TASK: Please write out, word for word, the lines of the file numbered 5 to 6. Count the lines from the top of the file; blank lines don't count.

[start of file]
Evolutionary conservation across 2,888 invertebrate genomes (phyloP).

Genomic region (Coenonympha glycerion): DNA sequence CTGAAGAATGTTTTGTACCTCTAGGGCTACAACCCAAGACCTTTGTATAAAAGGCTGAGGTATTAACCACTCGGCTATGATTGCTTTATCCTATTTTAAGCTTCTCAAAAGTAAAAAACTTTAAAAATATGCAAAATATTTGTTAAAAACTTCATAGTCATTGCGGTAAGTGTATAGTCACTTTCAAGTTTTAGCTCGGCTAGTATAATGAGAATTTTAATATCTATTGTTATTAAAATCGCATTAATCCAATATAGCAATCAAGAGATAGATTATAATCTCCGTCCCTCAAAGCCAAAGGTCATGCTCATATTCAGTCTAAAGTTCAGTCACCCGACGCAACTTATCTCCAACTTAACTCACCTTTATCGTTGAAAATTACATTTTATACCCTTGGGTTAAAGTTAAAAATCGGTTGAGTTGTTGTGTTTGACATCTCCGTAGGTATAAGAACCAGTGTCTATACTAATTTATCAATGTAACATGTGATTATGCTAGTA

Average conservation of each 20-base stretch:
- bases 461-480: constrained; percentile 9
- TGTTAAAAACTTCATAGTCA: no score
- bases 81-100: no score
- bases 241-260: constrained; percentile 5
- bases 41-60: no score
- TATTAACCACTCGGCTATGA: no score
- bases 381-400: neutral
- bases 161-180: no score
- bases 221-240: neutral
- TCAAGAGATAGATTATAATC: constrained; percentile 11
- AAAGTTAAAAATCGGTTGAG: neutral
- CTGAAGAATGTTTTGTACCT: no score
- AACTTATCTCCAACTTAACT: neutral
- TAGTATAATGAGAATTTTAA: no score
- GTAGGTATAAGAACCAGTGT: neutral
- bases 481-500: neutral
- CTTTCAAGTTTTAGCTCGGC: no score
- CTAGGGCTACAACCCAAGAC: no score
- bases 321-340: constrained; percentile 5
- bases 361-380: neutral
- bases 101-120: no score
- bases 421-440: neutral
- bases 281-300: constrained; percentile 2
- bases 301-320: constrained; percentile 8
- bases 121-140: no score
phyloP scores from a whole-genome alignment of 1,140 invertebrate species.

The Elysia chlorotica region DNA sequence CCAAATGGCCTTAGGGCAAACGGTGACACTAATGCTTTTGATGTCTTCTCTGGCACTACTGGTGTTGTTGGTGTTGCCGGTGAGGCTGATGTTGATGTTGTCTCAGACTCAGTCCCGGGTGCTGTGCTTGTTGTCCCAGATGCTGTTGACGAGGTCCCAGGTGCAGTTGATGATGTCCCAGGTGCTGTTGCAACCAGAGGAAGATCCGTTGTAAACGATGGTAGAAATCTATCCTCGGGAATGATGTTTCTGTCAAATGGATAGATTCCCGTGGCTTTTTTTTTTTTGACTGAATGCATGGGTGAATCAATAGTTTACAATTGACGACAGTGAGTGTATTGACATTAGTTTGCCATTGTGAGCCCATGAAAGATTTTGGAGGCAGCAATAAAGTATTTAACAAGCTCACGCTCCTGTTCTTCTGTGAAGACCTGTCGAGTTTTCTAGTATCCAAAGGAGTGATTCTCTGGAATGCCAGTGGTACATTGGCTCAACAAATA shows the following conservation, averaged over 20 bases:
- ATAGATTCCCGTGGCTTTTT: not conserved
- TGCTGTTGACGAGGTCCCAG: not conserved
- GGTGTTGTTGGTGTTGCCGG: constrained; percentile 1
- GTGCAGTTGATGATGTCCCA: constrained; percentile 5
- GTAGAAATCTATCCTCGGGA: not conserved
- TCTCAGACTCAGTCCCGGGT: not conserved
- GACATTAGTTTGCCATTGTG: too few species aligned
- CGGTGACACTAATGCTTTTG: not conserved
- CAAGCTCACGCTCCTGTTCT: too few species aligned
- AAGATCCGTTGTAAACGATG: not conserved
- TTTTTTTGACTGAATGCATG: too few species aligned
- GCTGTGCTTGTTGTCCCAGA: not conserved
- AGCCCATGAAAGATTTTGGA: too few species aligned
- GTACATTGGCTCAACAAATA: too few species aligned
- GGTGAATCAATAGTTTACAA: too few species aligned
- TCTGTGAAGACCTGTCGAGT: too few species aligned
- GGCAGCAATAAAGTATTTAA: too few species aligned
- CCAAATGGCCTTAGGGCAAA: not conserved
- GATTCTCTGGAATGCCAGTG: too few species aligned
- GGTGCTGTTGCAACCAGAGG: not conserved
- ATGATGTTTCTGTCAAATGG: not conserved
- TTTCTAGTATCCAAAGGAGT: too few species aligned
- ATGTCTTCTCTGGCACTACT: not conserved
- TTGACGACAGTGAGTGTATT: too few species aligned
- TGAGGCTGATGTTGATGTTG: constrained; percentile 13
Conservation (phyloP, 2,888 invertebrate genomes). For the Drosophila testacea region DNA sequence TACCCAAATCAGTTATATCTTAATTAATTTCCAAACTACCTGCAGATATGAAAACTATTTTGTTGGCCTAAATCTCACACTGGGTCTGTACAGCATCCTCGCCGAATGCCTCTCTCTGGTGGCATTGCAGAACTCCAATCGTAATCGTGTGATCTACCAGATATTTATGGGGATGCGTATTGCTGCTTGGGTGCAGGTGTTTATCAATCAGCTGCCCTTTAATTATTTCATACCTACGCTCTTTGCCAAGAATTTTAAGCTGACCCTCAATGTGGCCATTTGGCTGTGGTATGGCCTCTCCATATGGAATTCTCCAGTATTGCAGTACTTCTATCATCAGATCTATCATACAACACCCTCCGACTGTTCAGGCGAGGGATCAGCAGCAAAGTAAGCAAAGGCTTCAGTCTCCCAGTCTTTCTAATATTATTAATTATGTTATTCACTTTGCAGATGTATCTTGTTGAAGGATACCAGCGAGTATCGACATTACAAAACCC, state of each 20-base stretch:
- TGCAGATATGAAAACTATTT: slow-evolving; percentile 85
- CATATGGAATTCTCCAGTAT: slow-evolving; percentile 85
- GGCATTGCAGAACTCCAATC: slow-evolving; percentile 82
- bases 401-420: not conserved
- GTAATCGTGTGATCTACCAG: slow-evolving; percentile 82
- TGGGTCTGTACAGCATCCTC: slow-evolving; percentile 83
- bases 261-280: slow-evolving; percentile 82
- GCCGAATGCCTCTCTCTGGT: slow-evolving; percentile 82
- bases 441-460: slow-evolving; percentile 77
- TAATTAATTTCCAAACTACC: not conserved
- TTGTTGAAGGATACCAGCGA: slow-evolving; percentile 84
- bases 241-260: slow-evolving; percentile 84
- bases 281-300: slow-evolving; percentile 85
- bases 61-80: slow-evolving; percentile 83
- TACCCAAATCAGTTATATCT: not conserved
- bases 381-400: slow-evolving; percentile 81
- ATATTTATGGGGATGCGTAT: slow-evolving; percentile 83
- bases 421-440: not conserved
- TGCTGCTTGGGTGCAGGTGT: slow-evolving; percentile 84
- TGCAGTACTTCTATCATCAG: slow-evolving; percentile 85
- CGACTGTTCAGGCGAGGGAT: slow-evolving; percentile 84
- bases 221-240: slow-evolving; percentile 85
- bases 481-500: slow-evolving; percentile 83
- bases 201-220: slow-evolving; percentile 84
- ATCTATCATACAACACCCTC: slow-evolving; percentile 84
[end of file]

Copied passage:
- TGTTAAAAACTTCATAGTCA: no score
- bases 81-100: no score